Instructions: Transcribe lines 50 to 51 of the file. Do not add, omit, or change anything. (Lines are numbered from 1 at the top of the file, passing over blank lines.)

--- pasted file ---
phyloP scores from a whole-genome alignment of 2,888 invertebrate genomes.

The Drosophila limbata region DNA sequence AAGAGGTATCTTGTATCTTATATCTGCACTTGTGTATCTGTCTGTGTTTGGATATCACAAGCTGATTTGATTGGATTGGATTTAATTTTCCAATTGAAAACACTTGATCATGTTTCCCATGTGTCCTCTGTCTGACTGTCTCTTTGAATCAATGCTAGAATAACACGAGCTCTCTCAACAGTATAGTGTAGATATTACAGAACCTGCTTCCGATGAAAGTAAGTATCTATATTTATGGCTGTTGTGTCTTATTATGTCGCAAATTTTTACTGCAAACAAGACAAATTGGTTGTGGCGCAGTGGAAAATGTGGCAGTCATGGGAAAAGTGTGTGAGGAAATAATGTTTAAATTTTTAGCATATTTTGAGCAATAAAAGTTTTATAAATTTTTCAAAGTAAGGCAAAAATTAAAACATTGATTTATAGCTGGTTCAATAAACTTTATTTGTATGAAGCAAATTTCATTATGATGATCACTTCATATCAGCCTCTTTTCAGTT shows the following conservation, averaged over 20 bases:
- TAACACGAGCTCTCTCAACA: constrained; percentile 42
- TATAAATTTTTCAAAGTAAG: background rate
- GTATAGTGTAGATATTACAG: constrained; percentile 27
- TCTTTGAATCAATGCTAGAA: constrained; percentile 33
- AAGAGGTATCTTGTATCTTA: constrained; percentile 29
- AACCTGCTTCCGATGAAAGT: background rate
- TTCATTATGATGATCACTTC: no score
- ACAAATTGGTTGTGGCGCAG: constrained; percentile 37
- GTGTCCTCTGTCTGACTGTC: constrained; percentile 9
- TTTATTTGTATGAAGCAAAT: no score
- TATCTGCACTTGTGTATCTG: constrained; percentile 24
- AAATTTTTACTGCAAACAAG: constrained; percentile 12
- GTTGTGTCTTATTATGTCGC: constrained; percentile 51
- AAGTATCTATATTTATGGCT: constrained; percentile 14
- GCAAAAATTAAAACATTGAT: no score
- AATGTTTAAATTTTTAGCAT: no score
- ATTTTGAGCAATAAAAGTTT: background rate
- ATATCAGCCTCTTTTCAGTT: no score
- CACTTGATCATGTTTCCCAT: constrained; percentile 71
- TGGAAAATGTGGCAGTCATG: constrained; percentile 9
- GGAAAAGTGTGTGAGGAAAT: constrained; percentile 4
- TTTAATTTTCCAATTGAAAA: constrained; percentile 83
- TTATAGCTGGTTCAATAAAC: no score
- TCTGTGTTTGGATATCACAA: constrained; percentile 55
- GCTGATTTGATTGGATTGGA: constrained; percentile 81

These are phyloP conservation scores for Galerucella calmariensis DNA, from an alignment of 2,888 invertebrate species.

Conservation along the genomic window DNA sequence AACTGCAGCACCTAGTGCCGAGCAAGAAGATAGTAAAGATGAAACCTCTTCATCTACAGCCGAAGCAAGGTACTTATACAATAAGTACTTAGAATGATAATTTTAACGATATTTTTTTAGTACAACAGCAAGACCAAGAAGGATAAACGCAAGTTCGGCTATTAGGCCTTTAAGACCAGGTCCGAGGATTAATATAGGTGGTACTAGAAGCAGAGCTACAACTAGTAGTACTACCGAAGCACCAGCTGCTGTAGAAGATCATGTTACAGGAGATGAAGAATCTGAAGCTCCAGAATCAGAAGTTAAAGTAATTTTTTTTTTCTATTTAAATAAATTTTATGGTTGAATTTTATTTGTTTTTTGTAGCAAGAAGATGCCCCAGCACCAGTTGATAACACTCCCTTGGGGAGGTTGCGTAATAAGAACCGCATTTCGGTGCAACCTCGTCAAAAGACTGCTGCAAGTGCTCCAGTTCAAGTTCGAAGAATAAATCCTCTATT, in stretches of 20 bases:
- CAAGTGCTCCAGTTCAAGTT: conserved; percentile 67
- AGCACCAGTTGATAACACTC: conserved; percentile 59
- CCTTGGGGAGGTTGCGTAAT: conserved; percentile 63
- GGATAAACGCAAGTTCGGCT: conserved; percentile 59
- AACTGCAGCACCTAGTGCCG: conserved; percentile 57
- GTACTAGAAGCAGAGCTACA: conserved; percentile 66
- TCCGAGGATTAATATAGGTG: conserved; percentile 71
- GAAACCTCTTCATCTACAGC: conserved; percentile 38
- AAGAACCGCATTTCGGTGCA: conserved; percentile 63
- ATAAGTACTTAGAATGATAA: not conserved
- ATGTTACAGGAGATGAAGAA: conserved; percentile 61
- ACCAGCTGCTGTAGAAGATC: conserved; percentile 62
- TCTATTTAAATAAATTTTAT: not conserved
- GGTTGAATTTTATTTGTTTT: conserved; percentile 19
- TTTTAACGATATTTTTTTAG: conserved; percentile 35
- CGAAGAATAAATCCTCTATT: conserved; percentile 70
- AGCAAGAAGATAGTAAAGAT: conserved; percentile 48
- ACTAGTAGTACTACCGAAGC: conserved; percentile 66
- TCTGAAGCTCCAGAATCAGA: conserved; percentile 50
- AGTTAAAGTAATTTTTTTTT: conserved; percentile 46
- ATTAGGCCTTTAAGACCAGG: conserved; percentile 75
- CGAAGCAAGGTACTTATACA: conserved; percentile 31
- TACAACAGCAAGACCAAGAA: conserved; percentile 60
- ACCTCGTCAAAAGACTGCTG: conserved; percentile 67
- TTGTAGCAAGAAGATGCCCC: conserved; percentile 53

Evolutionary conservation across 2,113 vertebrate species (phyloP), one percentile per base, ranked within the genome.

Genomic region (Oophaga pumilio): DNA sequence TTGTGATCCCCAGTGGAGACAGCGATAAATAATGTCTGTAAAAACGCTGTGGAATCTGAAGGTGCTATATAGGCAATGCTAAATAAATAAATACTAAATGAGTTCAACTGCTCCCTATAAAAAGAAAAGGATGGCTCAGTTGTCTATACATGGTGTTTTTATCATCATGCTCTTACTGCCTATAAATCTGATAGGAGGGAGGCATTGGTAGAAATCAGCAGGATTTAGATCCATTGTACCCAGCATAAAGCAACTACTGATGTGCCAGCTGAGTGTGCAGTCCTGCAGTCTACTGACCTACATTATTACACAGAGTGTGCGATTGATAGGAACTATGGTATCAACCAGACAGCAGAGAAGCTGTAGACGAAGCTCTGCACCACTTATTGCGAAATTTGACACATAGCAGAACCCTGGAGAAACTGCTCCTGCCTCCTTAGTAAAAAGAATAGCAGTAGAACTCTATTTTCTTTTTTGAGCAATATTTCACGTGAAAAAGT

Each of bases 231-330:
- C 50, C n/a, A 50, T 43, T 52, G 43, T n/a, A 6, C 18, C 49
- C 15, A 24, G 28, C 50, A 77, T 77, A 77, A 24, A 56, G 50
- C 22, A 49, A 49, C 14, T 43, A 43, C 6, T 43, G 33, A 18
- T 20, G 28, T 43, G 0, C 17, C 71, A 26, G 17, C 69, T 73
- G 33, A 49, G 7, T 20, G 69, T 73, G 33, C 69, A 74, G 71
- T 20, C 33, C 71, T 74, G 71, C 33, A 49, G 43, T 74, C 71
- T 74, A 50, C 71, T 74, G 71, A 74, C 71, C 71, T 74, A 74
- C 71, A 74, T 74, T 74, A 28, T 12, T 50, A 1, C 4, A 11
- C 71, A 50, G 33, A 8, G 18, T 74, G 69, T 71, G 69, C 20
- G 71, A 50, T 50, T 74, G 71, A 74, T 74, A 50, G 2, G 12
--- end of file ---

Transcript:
- ATTAGGCCTTTAAGACCAGG: conserved; percentile 75
- CGAAGCAAGGTACTTATACA: conserved; percentile 31